Carol Kemp: Consider the facts and future needs of our students | SteamboatToday.com

Carol Kemp: Consider the facts and future needs of our students

The Steamboat Springs Board of Education listened to the community and added Option D back into the discussions for the November bond issue. Option D might make sense as it allows the middle school students to retain their sense of community, separates the very impressionable elementary students from middle schoolers and would help with optimizing staffing. 

Now is the time for the board of education to also listen to the community and build any new facilities at their Steamboat II site. 

A fact that cannot be denied is the Whistler site is simply too small. Even if the board of education is able to purchase additional land from Mount Werner Water, this site is not big enough to build a pre-kindergarten through fourth-grade elementary school the size of Strawberry Park Elementary School. It is not big enough to expand for the future. 

Soda Creek Elementary School was built on a site that was too small. In 2003, the school board announced its intentions to acquire Bill Padgett’s home constructed for his parents in the 1940s. His property was taken through eminent domain. We should not repeat this mistake by intentionally selecting a site that is too small to build a school and meet the future needs of our students.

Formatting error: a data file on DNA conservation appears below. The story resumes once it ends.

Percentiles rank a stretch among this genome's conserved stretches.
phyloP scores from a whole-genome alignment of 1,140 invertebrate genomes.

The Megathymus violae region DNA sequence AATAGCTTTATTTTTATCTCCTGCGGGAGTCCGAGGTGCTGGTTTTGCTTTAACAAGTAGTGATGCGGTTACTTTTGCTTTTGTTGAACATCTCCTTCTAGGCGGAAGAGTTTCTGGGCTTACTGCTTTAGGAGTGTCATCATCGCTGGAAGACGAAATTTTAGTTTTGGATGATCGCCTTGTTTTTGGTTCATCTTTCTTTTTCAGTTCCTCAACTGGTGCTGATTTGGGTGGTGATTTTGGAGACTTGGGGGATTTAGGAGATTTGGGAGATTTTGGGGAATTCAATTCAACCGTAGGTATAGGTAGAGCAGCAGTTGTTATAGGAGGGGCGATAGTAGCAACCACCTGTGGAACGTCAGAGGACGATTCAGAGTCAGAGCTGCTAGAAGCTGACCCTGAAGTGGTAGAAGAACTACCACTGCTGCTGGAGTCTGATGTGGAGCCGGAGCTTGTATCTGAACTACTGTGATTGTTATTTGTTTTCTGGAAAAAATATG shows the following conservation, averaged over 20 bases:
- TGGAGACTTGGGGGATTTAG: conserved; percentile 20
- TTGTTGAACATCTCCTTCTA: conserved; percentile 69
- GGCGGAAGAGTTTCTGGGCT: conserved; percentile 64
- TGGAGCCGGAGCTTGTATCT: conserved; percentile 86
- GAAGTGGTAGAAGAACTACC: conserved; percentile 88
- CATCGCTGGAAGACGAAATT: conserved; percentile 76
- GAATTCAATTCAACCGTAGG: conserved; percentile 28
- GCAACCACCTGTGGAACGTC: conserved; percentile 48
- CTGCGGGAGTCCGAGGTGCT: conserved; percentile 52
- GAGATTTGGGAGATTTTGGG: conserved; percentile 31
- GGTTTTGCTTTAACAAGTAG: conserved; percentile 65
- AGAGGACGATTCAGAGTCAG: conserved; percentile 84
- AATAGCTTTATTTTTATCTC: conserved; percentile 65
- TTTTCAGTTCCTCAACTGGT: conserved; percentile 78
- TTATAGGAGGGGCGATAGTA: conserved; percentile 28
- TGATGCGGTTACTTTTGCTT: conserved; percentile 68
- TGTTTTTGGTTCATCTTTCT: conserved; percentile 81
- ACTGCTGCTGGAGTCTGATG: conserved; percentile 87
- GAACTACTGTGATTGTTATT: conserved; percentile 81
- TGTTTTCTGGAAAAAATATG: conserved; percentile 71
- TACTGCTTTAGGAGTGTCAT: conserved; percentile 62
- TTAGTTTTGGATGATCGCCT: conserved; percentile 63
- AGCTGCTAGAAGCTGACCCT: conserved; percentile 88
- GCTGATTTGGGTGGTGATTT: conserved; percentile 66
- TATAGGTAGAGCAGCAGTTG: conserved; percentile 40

In the March 4 school board meeting, Luke DeWolfe, Steamboat Springs High School assistant principal and activities director, mentioned the need for a field house and described having to shorten practices, rent a facility for baseball, displace community and youth groups. A March 13 Steamboat Pilot & Today article mentioned high school girls have had to resort to practicing golf in the boys locker room.

A total of 240 more students currently live closer to the Steamboat II site than the Whistler site based on the 2018-19 demographic enrollment numbers. This is the trend as more developments are built on the west side of town. There are no access issues at the Steamboat II site, but the access issues are huge at the Whistler site. 

Only the Steamboat II site is large enough to build a school, an athletic field house and expand in the future. The cost of utilities is included in the budget for the Steamboat II site, and it still costs less than building at the Whistler site. It would be irresponsible to build a school at the Whistler site.

Carol Kemp

Steamboat Springs


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